Most recently, a pair of twins from America were chased out of Chiang Mai by a horde of digital-pitchfork wielding ‘locals’ after an explosion of accusations against them emerged, ranging from alleged fraudulent behaviour, con artistry and even rape. Members of the community took it upon themselves to make videos ‘exposing’ the twins. An article titled ‘The Dark Side of Digital Nomad Life’, on a blog written by Nicholas Barang picking apart the twins, was shared extensively throughout Chiang Mai’s many community forums, despite its lack of evidence or reliable sources. Although by far the most extreme case to date, the rise of con artists has negatively impacted the community as a whole, and people are beginning to stand against it. That in itself can be a problem, as hoards of young and new arrivals jump on the condemnation bandwagon.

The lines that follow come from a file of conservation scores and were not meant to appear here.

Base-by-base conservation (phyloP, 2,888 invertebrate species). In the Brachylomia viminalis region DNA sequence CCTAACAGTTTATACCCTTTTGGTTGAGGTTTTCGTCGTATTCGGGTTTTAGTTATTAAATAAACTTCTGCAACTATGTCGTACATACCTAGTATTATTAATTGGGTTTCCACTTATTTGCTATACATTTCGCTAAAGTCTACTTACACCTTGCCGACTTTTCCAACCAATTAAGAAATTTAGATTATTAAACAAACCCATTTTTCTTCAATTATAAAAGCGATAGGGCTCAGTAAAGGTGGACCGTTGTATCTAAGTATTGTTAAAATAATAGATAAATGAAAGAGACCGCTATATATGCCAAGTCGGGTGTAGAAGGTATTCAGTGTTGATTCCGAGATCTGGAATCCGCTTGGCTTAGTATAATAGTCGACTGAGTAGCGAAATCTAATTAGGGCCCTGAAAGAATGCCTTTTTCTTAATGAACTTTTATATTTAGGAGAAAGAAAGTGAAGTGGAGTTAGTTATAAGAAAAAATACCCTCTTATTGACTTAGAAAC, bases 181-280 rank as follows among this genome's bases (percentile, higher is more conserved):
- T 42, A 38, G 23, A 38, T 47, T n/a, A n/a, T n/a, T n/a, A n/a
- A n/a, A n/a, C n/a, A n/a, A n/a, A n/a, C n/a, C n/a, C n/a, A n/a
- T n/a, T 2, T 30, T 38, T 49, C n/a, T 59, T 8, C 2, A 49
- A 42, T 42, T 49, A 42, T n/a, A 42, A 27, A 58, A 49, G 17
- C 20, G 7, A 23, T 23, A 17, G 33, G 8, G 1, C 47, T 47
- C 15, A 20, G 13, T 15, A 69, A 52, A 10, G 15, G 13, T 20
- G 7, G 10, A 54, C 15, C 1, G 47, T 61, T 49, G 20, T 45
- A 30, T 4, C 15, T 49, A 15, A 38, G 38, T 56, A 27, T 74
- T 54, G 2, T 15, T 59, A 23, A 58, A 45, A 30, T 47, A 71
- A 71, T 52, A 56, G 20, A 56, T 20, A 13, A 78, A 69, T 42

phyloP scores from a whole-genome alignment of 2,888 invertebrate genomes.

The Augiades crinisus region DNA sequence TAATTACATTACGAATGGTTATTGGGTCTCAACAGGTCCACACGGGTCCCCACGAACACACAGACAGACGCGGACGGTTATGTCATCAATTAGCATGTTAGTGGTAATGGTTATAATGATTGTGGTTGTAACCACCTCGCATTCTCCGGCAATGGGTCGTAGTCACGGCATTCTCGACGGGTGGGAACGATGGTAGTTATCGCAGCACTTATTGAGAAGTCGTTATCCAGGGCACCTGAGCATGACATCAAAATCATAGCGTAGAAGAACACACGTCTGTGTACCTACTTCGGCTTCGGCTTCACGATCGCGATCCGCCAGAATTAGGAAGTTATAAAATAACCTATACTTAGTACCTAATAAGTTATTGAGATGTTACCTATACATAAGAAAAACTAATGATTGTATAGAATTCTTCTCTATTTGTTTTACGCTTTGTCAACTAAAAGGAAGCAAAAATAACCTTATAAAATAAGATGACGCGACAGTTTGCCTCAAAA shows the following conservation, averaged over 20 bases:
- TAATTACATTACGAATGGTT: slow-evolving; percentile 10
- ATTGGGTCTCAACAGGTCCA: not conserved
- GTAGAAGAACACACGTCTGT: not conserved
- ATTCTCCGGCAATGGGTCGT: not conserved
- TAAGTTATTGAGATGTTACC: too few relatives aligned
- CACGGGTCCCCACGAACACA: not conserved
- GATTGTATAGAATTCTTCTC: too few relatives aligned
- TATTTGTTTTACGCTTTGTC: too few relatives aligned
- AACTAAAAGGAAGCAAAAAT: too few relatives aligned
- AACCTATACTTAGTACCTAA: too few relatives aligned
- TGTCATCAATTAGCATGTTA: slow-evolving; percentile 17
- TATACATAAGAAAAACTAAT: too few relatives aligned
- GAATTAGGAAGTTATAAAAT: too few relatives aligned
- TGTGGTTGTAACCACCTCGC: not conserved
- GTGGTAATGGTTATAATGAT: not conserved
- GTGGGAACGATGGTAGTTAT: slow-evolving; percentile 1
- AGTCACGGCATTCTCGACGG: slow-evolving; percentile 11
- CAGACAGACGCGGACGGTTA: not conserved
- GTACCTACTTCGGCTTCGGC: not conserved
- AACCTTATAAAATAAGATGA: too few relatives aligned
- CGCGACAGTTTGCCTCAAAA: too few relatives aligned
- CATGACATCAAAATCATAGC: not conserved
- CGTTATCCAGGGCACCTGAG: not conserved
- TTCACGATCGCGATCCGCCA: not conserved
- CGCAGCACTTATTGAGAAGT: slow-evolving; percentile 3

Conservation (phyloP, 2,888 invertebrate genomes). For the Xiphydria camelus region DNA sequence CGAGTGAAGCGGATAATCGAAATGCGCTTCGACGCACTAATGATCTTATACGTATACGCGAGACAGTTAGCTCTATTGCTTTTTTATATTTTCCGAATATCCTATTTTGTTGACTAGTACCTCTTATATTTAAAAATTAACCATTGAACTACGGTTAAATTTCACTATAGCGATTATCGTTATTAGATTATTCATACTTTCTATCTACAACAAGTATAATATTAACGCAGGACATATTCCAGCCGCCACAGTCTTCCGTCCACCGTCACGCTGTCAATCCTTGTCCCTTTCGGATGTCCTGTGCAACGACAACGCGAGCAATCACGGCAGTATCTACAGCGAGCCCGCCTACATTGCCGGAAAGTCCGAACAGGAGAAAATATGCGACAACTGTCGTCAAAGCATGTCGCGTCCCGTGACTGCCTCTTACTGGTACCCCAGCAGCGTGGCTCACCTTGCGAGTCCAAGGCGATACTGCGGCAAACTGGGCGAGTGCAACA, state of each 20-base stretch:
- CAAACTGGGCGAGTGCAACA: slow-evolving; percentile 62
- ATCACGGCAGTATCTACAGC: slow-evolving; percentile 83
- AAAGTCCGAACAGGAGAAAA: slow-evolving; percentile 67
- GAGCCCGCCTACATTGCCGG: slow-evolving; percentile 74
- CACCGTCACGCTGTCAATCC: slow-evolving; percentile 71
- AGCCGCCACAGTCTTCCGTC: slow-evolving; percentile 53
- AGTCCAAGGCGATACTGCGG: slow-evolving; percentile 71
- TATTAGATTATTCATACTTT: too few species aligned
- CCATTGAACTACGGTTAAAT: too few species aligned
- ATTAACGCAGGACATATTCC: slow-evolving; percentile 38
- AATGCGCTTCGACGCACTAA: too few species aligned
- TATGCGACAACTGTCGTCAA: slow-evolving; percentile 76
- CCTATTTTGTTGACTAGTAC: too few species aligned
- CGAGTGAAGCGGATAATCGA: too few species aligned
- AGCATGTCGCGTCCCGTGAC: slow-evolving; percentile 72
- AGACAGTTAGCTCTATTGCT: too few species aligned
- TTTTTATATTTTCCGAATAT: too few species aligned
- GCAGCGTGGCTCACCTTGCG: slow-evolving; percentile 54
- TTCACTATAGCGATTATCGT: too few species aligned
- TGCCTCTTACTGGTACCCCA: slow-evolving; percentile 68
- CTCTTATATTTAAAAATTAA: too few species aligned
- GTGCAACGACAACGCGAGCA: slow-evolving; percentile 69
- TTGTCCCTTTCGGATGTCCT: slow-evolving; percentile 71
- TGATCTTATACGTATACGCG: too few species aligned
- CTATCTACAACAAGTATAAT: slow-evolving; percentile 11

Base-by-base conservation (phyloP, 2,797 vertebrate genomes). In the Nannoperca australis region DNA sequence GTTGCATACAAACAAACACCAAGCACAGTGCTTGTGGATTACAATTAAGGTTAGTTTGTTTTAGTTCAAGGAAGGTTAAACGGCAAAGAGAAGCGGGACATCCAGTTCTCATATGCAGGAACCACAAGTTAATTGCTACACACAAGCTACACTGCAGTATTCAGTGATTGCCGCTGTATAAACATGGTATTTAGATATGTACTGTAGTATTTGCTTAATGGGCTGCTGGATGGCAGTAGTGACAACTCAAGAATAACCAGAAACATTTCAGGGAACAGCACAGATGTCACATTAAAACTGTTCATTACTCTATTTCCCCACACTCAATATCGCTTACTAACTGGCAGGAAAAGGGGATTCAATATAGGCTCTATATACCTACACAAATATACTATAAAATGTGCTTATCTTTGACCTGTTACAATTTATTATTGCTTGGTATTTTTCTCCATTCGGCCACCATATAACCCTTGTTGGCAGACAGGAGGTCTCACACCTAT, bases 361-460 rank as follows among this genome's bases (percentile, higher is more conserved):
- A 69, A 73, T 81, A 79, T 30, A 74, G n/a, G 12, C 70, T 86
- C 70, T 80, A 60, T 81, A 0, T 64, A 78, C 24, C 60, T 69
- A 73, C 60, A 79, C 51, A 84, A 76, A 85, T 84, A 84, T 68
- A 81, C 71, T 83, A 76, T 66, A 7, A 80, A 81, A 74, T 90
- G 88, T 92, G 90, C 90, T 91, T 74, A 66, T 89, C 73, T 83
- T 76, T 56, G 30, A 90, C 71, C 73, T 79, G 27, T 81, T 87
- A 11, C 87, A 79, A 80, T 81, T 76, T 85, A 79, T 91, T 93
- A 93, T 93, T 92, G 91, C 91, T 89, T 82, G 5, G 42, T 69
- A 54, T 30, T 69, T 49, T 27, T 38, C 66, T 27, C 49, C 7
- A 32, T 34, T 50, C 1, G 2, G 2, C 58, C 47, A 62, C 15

From what I gathered talking over the issues with a range of digital nomads, it seems that the older members of the community are becoming much less extroverted, choosing to keep away and mind their own business as the young, unexperienced hopefuls try to make their way in a city which sees far more failure than success stories. They are leaving the newer generation to fight among themselves, leaving them to bicker over crumbs of information and work. The older generation are settled, they have a house, a dog, a car, and a steady flow of clients and jobs acquired through their personal networks and trustworthy recommendations.

I asked Meng if it was the newer community that had the problems, “not exactly,” he suggested. “Chiang Mai is flooded with people calling themselves digital nomads and chasing a dream, and it is those who want to exploit them that are causing the problems, not necessarily the nomads themselves.”